Philomath Fire & Rescue engine under flags
A Philomath Fire & Rescue fire engine sits below two lumberjack poles at the rodeo grounds where two flags were raised during Saturday morning's 9/11 Memorial Ceremony. (Photo by Brad Fuqua/Philomath News)

Across this country on Saturday, Americans paused to remember the tragic events that unfolded 20 years ago — the more than 2,600 who were killed in the World Trade Center attacks, the 184 who died at the Pentagon, the 40 who perished in Pennsylvania.

They remembered the 343 firefighters and paramedics who died in the effort to save others. They remembered the shock of how something like this could happen in America. They remembered where they were and what they were doing when two planes hit the World Trade Center towers on that Monday morning.


Some gathered for memorial ceremonies, others reflected during a moment of silence. Everybody else old enough to remember the day almost certainly had it on their minds in some way.

“I think about the 343 — that’s what I focus on. … I think about the 343 firefighters that lost their lives that day and all of the people that they saved.”

Those are the words of Tom Miller. He’s been a firefighter for 32 years now, the last 5-1/2 as Philomath Fire & Rescue’s chief.

9/11 Memorial Ceremony crowd
The community gathers for Saturday morning’s event to remember. (Photo by Brad Fuqua/Philomath News)

Miller was among the local and regional first responders that participated and attended a 9/11 Memorial Ceremony at the Philomath Frolic & Rodeo grounds on Saturday morning. The program featured a reading of 9/11’s timeline with details that are difficult to revisit, including perspectives from those who lived through it.

Constance Labetti, an employee who worked on the 99th floor of the South Tower, described American Airlines Flight 11 heading toward the World Trader Center’s North Tower. As read by Philomath Police Chief Ken Rueben:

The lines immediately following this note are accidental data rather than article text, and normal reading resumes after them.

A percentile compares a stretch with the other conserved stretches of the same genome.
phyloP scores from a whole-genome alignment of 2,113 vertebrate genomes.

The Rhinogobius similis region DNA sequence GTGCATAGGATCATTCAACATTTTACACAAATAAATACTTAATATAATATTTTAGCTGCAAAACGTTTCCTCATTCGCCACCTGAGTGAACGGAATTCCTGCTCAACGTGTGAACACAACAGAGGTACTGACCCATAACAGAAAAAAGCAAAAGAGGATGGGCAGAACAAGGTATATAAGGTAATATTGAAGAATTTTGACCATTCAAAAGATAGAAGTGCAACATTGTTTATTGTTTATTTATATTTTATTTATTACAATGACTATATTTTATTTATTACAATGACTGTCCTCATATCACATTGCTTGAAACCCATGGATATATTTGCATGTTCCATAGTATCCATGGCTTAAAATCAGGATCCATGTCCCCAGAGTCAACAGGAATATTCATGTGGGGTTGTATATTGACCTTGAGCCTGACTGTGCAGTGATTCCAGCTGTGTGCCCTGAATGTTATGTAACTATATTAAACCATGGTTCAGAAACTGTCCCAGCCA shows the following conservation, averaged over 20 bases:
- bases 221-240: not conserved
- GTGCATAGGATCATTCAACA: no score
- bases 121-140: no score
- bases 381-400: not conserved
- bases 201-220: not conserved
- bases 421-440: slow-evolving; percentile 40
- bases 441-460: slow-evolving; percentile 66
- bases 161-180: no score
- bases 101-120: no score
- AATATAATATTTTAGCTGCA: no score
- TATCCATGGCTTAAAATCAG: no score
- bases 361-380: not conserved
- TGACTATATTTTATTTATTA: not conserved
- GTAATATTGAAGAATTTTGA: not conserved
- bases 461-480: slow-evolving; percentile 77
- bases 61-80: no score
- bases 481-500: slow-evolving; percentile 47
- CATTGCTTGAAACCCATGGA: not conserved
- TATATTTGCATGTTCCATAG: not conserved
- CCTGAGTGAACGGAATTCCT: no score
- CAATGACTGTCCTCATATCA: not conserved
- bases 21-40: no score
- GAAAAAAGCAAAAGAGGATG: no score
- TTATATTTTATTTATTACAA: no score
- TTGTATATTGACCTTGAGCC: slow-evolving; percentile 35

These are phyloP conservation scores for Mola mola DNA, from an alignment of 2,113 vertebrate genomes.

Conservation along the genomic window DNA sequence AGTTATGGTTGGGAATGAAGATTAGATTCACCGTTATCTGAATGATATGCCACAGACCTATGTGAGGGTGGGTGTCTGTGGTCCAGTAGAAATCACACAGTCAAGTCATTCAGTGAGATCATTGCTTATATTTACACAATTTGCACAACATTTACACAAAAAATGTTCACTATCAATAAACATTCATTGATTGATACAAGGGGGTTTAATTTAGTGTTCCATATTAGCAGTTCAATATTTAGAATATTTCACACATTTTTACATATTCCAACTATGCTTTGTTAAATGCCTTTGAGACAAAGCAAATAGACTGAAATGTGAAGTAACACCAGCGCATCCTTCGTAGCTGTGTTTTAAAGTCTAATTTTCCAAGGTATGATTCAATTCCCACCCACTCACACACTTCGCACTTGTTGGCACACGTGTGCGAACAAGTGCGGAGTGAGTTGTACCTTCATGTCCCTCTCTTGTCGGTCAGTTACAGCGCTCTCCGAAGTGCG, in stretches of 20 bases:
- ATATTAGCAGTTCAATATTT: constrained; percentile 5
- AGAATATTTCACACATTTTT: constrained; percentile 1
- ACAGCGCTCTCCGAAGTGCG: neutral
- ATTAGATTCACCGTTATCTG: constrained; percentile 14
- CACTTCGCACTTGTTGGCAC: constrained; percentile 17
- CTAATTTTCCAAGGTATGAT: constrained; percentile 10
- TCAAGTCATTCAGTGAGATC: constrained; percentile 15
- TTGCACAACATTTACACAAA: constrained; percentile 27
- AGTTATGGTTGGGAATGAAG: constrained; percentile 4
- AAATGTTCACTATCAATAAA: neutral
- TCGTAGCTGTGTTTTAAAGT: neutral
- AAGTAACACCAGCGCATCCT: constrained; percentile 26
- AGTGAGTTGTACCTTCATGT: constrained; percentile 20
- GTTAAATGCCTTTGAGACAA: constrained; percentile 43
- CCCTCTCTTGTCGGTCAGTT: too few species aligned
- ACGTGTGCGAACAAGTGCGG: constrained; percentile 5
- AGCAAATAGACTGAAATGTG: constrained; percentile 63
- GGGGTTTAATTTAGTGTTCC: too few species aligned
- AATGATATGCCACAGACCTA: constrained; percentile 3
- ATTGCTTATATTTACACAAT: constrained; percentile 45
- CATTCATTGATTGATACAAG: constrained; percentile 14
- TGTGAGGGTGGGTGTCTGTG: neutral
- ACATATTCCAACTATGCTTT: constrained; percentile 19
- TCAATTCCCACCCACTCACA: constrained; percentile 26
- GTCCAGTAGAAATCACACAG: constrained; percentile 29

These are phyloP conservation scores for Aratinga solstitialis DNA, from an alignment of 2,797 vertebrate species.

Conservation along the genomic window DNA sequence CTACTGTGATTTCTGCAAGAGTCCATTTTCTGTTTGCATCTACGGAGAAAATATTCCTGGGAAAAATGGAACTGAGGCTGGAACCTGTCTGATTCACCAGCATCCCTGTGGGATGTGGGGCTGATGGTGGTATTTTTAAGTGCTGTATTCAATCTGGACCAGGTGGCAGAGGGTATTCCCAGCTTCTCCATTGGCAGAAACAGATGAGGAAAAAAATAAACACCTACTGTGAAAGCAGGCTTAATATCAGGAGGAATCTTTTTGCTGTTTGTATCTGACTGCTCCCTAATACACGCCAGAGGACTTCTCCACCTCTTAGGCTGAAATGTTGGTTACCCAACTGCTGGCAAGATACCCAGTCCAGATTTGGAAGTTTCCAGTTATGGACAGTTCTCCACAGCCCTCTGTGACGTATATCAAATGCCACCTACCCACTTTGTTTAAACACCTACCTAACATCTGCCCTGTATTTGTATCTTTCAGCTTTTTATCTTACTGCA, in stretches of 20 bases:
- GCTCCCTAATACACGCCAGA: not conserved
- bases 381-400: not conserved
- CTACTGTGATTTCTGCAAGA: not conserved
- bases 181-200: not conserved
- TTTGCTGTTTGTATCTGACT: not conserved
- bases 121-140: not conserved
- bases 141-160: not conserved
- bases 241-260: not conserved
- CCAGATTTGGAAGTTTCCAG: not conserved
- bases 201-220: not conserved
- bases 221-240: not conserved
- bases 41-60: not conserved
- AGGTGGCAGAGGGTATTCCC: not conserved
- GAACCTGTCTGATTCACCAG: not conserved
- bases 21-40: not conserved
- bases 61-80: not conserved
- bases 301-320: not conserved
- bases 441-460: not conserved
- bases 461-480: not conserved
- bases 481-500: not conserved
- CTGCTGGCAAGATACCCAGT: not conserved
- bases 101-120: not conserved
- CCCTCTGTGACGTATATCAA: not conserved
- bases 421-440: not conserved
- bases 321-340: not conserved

“I just stood frozen. I didn’t move. I couldn’t move. I just stood at the window. I could see it coming closer and closer. I could see the AA on its tail. I could see the cockpit. I could see inside the cockpit, the tinted windows of the cockpit. That’s how close I was. I could see on the side some of the windows of the passengers were pulled down. And then it just bellowed into Tower One.”

Fire Chief Tom Miller, Police Chief Ken Rueben and Mayor Chas Jones
From left, Fire Chief Tom Miller, Police Chief Ken Rueben and Mayor Chas Jones read excerpts from a timeline that had been prepared for the program. (Photo by Brad Fuqua/Philomath News)

Miller, Rueben and Mayor Chas Jones took turns reading excerpts from the detailed timeline. The program also included Ken Saul on trumpet playing the National Anthem as flags were raised on two lumberjack poles that were meant to represent the Twin Towers. Saul later played “Taps” to close the ceremony.

Former mayor Eric Niemann and Frolic & Rodeo board president Darrell Hinchberger provided remarks. Pastor Jim Pierce of the College United Methodist Church offered a prayer for the fallen. Oregon State Army ROTC and first responders were on hand for the presentation of the colors. Boy Scouts Troop 161 led the Pledge of Allegiance. Garrett Gerding and family had a truck filled with watermelons to give away to first responders.

Among those in the crowd watching, the memories of the horrific day had to be on their minds.

Capt. Rich Saalsaa saluting
Philomath Fire & Rescue Capt. Rich Saalsaa salutes the American flags as they are raised and trumpeter Ken Saul plays the National Anthem. (Photo by Brad Fuqua/Philomath News)

Miller was on a roof in Denver on the morning of Sept. 11, 2001. In those days, he worked as an electrician for his day job and served as a volunteer firefighter.

“There was a period of time before I got to see the TV — I didn’t get home until around 3:30 or so in the afternoon,” he said. “I had visions in my head of what was going on until I saw it for myself. And I saw those guys going up and down the stairs and thinking, ‘those guys are really going to pay the ultimate sacrifice.’”

Being a longtime firefighter, Miller was asked what he believes the first responders must’ve been thinking in that unthinkable situation.

“You just react and you don’t really think about yourself,” Miller said. “That’s what we signed up for. We signed up to serve the community and to serve one another and to put others first. We will give our lives for somebody else.”

The news site has no paywall but we do rely on voluntary memberships. If you’re already a member, thank you. To join our community as a member or to make a one-time contribution, please CLICK HERE.